On roape.net, with Hannah Cross, we wrote at the end of March 2020 about the outbreak of Covid-19 and alternatives to capitalism in the Global South and North. 

ROAPE’s Leo Zeilig and Hannah Cross ask if the experience of life with the Covid-19 outbreak is the common experience of life and death in the South. They argue that now is the moment to build unity behind an alternative social structure to capitalism in Africa and the Global North.

By Leo Zeilig and Hannah Cross

The Covid-19 pandemic is one of the greatest crises of our era – though the elements of the crisis, as they are now being experienced in the Global South and North, are not entirely unusual. State and military enforced restrictions on free movement, imposed isolation, curfews, with towns and cities locked down, are not unique in our lifetime, though they might be in the richest countries in the world.

As many of our readers know from direct experience, these aspects of state power, and the imposition of that power across society, is familiar to many countries and people – not least across Africa. The biggest crisis of our lives is not felt evenly across the globe (roape.net has posted contributions from activists and researchers on the continent, on the response to Covid-19 in their countries).

Millions on the continent have experienced real food crises, collapsed health systems and the terrible, and prolonged tragedy, of early and preventable deaths (remember that infectious diseases are common in many countries of the Global South). We have seen tragedies, of gigantic human proportions, unfold in rapid-fire succession in countries in which ROAPE has a long history.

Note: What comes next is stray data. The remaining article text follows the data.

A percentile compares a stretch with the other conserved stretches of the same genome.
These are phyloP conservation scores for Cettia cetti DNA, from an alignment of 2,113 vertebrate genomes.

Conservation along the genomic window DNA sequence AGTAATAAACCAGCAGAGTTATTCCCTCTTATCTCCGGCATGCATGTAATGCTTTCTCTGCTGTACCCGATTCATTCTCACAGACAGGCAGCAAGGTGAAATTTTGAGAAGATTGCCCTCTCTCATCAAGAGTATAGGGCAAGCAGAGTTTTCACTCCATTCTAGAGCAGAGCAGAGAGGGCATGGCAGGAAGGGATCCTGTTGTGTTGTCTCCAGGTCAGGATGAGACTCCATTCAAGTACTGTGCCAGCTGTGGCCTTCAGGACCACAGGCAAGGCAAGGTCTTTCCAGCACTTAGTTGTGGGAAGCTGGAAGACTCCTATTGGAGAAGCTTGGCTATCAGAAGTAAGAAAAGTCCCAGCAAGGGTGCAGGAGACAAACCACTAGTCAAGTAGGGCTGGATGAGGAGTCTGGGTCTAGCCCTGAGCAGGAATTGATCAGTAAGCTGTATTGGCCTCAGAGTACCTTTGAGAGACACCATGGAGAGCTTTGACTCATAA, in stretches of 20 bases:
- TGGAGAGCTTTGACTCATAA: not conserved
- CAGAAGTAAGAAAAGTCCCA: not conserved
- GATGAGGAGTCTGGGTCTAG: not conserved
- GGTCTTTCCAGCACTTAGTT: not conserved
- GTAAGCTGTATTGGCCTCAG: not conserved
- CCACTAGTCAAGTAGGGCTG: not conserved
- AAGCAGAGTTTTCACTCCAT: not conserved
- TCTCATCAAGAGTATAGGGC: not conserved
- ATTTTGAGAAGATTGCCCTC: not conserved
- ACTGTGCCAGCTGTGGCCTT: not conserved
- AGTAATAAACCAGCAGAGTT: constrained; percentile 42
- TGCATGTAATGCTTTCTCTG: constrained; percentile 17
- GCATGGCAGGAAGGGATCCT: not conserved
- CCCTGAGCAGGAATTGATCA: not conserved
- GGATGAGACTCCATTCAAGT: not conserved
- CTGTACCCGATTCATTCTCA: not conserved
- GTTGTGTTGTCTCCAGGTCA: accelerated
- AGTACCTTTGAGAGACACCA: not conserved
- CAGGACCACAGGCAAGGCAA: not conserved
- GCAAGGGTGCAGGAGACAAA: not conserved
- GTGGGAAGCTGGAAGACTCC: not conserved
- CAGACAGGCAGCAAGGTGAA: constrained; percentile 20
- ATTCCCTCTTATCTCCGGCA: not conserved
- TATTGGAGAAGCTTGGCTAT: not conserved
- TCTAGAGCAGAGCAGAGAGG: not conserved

Economic crisis hastened by restructuring advocated by the World Bank and IMF, in Zimbabwe, was initially followed eagerly by the ruling ZANU-PF in the 1990s, only to lead to a mass political crisis later that decade. The regime survived the popular uprisings, but the new century saw a deepening agricultural and economic depression, that cast millions into exile, and for those who stayed in the country, a life of bare existence.

As prices fluctuated, and the economic meltdown continued, food stores were empty of staple foods, and hospitals were inundated. Millions died. Today, 5.5 million people in the countryside and 2.2 million in urban areas remain in need of urgent assistance, and acute malnutrition continues to rise.

A similar story – though on an even deeper scale – impacted the Congo. Every aspect of society was transformed beyond recognition in the late 1990s as the combined ‘crisis’ crippled institutions, broke up flimsy health services, and overturned community support networks. In the wars supported and funded by multinational mining houses – big and small – hundreds of thousands were forced from their homes, as cities, towns and communities were either destroyed or abandoned as fighting spread from the east.

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